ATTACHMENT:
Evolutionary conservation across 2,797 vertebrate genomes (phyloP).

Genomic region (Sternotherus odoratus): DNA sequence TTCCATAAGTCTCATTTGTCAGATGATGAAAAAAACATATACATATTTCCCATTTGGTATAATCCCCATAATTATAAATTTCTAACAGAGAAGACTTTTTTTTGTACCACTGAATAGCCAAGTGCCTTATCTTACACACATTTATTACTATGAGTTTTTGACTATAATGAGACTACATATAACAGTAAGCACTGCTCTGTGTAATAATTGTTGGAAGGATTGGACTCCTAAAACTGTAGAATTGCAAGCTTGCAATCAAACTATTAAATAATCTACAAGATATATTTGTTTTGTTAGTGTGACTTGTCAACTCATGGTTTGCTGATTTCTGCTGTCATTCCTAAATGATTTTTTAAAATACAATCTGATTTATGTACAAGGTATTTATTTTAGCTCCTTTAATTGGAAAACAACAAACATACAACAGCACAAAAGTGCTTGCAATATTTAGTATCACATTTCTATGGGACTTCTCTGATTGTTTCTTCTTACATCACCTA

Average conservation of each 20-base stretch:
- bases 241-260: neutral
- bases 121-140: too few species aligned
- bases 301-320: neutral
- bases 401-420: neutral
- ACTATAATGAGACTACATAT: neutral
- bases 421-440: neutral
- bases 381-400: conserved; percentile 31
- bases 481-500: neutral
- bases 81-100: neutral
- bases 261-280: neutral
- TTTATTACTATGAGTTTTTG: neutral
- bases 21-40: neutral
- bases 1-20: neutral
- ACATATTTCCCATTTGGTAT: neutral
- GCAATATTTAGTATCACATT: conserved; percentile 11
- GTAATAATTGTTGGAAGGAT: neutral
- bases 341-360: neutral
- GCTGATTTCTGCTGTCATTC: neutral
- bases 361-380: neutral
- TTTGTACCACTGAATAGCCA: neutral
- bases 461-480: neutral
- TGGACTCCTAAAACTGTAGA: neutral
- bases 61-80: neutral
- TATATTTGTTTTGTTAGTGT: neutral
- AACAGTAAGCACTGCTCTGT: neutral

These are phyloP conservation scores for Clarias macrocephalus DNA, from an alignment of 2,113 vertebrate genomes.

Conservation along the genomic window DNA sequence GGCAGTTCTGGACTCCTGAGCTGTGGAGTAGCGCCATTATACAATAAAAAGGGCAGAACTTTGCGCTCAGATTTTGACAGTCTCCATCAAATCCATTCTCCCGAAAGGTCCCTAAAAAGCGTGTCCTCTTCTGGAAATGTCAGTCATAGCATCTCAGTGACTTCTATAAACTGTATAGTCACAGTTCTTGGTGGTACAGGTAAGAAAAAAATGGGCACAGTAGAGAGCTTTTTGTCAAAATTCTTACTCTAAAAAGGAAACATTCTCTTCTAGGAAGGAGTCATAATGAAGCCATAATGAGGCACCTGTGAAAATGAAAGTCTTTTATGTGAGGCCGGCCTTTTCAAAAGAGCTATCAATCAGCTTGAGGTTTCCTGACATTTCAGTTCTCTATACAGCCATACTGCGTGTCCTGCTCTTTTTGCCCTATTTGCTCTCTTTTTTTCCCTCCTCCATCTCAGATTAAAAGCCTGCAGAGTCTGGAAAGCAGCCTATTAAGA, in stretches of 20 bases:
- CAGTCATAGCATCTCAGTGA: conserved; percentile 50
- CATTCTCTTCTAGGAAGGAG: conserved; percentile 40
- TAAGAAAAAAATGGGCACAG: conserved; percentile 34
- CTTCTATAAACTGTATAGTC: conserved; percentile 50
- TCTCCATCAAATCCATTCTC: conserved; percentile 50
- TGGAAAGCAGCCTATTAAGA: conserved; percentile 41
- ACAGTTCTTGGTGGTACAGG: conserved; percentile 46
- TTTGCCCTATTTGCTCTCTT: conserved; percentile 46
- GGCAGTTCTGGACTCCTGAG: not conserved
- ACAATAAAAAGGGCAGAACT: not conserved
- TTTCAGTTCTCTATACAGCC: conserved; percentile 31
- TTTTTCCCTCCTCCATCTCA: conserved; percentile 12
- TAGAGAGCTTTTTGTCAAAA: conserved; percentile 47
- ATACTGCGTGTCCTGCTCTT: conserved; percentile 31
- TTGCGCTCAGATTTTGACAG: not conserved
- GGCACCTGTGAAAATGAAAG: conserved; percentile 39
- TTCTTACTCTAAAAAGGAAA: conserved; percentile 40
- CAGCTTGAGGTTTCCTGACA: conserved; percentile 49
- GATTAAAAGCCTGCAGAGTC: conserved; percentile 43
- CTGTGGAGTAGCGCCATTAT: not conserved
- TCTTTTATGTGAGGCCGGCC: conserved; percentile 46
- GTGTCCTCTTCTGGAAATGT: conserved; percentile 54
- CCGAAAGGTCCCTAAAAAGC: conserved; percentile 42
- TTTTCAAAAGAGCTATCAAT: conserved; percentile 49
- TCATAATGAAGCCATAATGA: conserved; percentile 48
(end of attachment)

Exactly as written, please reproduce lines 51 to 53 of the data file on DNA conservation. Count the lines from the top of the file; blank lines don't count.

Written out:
- TCTTTTATGTGAGGCCGGCC: conserved; percentile 46
- GTGTCCTCTTCTGGAAATGT: conserved; percentile 54
- CCGAAAGGTCCCTAAAAAGC: conserved; percentile 42